‘Insatiable’ Uses Humor to Counterattack Fat Shaming


The new Netflix show Insatiable is not fat shaming. 

In the past month, Netflix’s Original Series ‘Insatiable’ has taken the Twitter world by storm.

After the trailer was released, a vicious frenzy of viewers started petitions to cancel it and flooded lead actress Debby Ryan’s Twitter.

What started this insane outrage? Fat shaming.

The trailer first depicts an overweight girl, who after getting her jaw wired shut, rendering her unable to eat, becomes a ‘hottie’. However, the trailer and show differ is in what she does next. In the trailer, it appears that the rest of the show will focus on her finding a new identity among the popular kids. However, when the Netflix Original came out, it became apparent that it was not the same story that the trailer portrayed. In fact, it was a campy dark-comedy about a former ‘fatty’ getting revenge on her peers, with the help of a wrongfully accused pedophile.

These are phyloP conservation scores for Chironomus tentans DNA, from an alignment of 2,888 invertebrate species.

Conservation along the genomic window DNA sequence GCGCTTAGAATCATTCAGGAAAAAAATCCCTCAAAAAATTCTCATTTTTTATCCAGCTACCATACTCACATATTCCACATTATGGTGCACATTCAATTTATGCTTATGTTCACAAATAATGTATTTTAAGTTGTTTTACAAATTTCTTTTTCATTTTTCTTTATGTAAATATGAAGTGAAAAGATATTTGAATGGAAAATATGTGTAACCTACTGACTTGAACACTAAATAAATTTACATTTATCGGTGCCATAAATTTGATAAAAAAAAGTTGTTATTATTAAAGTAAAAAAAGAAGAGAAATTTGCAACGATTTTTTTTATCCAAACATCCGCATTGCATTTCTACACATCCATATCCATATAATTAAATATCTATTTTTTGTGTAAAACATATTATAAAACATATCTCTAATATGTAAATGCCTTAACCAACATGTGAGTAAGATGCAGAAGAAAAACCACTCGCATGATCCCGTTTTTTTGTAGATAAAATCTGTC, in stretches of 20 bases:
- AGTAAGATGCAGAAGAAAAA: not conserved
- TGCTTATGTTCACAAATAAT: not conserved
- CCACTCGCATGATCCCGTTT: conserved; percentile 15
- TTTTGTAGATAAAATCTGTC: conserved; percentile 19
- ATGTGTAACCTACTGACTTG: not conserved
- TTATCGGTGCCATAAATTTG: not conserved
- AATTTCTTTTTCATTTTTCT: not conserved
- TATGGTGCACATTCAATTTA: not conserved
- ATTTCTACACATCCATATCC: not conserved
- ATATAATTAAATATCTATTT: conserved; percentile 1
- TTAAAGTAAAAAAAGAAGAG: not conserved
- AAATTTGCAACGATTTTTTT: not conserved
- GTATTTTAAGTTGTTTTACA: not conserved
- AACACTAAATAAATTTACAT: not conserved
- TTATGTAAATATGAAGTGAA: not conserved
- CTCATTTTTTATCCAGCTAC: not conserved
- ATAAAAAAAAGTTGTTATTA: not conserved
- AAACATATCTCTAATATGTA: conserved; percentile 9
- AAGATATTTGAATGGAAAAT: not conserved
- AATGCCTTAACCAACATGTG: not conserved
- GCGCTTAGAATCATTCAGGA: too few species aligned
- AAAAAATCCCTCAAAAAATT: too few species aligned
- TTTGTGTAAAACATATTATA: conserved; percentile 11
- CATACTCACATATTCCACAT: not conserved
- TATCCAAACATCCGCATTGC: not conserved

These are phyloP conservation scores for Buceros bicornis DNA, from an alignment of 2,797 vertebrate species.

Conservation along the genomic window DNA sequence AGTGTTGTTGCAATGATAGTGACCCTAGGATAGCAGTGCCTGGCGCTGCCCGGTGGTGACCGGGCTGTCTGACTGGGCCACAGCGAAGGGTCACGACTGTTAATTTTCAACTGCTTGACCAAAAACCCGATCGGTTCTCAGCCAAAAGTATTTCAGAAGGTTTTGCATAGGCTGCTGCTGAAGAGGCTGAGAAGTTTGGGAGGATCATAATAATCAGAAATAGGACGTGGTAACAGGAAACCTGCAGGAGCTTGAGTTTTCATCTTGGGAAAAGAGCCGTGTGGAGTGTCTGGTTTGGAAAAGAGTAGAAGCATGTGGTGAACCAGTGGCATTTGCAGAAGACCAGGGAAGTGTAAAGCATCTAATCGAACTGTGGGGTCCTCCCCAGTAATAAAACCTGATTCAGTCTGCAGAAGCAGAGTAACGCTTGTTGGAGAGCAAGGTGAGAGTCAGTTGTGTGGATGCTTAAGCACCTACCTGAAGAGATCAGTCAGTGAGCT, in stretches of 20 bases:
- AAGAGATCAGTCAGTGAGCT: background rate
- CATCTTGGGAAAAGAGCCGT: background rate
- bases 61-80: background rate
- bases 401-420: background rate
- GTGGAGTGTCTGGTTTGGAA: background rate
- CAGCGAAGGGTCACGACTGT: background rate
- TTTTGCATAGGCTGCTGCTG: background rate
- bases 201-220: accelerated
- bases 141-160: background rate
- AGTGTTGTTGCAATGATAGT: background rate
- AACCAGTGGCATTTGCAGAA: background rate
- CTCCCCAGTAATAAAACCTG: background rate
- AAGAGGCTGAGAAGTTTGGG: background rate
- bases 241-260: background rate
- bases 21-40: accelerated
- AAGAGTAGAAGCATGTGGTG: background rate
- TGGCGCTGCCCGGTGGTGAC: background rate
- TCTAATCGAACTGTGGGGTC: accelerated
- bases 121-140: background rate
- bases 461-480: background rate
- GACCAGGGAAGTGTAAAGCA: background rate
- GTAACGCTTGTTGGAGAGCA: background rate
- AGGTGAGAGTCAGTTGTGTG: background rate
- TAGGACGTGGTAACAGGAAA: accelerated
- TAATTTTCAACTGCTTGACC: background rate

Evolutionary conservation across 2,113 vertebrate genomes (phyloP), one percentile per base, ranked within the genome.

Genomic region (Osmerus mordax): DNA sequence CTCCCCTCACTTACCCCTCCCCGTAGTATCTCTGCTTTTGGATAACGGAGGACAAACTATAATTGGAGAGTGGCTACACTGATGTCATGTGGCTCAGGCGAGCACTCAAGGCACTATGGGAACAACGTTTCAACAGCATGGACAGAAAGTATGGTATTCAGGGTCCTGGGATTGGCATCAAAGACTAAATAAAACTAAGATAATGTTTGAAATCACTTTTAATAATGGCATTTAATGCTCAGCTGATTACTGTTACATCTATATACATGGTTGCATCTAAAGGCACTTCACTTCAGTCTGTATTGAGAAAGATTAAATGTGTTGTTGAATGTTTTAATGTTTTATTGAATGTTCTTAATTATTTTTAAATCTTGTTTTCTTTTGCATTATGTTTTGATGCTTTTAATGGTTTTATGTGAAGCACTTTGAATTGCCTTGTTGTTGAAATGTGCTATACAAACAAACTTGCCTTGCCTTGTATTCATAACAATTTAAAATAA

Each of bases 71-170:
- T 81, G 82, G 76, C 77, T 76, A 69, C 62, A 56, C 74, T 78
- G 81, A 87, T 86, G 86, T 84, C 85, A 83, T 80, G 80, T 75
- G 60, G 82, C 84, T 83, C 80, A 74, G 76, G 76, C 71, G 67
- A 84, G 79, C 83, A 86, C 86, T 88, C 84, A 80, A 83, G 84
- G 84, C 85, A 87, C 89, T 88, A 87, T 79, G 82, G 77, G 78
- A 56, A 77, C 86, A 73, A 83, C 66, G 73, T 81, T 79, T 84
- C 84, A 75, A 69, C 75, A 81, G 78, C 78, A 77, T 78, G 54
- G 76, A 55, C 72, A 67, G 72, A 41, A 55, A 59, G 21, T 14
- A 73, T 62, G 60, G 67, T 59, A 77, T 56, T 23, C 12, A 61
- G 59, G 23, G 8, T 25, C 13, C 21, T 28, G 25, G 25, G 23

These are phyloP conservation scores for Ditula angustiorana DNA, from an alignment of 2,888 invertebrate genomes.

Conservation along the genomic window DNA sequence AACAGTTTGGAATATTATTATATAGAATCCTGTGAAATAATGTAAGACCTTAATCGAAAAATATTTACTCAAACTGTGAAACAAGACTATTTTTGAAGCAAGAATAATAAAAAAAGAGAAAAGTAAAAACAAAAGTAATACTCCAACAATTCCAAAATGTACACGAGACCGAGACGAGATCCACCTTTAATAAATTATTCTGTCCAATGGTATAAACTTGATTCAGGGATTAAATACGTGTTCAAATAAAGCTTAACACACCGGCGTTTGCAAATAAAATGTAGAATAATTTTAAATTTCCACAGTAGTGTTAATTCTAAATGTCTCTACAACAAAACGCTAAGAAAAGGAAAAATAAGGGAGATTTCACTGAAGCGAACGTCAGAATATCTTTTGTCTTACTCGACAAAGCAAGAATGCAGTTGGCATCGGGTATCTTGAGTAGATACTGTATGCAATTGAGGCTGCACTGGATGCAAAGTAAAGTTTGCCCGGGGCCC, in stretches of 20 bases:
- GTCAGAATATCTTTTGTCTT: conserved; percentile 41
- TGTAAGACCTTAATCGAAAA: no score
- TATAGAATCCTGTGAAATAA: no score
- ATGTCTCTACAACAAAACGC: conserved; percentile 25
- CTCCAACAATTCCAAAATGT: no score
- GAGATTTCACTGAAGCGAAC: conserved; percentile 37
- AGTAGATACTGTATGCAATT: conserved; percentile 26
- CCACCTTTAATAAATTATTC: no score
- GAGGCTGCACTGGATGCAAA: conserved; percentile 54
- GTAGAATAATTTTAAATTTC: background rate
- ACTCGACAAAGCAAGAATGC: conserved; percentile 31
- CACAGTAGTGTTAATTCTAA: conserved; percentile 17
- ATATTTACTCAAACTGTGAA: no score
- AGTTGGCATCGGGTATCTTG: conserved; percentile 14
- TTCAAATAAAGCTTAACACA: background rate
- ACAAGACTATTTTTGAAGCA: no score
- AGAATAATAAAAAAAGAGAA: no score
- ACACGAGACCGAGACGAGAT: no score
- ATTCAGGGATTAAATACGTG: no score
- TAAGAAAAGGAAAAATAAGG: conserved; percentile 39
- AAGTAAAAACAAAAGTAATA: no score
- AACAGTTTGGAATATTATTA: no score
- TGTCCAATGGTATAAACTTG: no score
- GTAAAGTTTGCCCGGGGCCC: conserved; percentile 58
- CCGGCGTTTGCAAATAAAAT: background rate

Almost immediately after coming out, screenshots of the characters saying offensive things were rapidly circulating around Twitter. These, though admittedly shocking, were ridiculously out of context. The show is meant to be offensive. Twitter’s ‘Cancelled Culture’ jumps at the chance to find anything problematic about a show, even before its release, and beat everyone over the head with it, but the most offensive thing I could find about Insatiable was the acting.

In the final episode, the argument that Insatiable is a cruel and unfunny show that sticks to its shallow, ‘Ugly Duckling’ premise gets completely deconstructed. This is because of Patty, the lead, who says, “Being skinny doesn’t mean **** if you’re ugly on the inside,” which means the show has been self-aware and had the quote’s overarching theme through the first season.

The writers, I’m sure, were fully aware they were exhausting the most tried-and-true fat tropes. But the problem doesn’t stop there, as incredibly popular characters like Friends’ Monica who had a running weight gag. The same was true for New Girl’s Schmidt. Actress Debby Ryan even stated she didn’t want her fat suit to be done like Monica’s, afraid that it would be done in parody.

To this end, I think people need to be more open-minded about the premise. While I agree that there isn’t enough representation for plus-size actors and actresses, that is not this story. Insatiable’s message is a counterattack to all the movies and TV shows with ‘fat humor.’ It actively makes fun of it, and that’s the point that the audience is missing.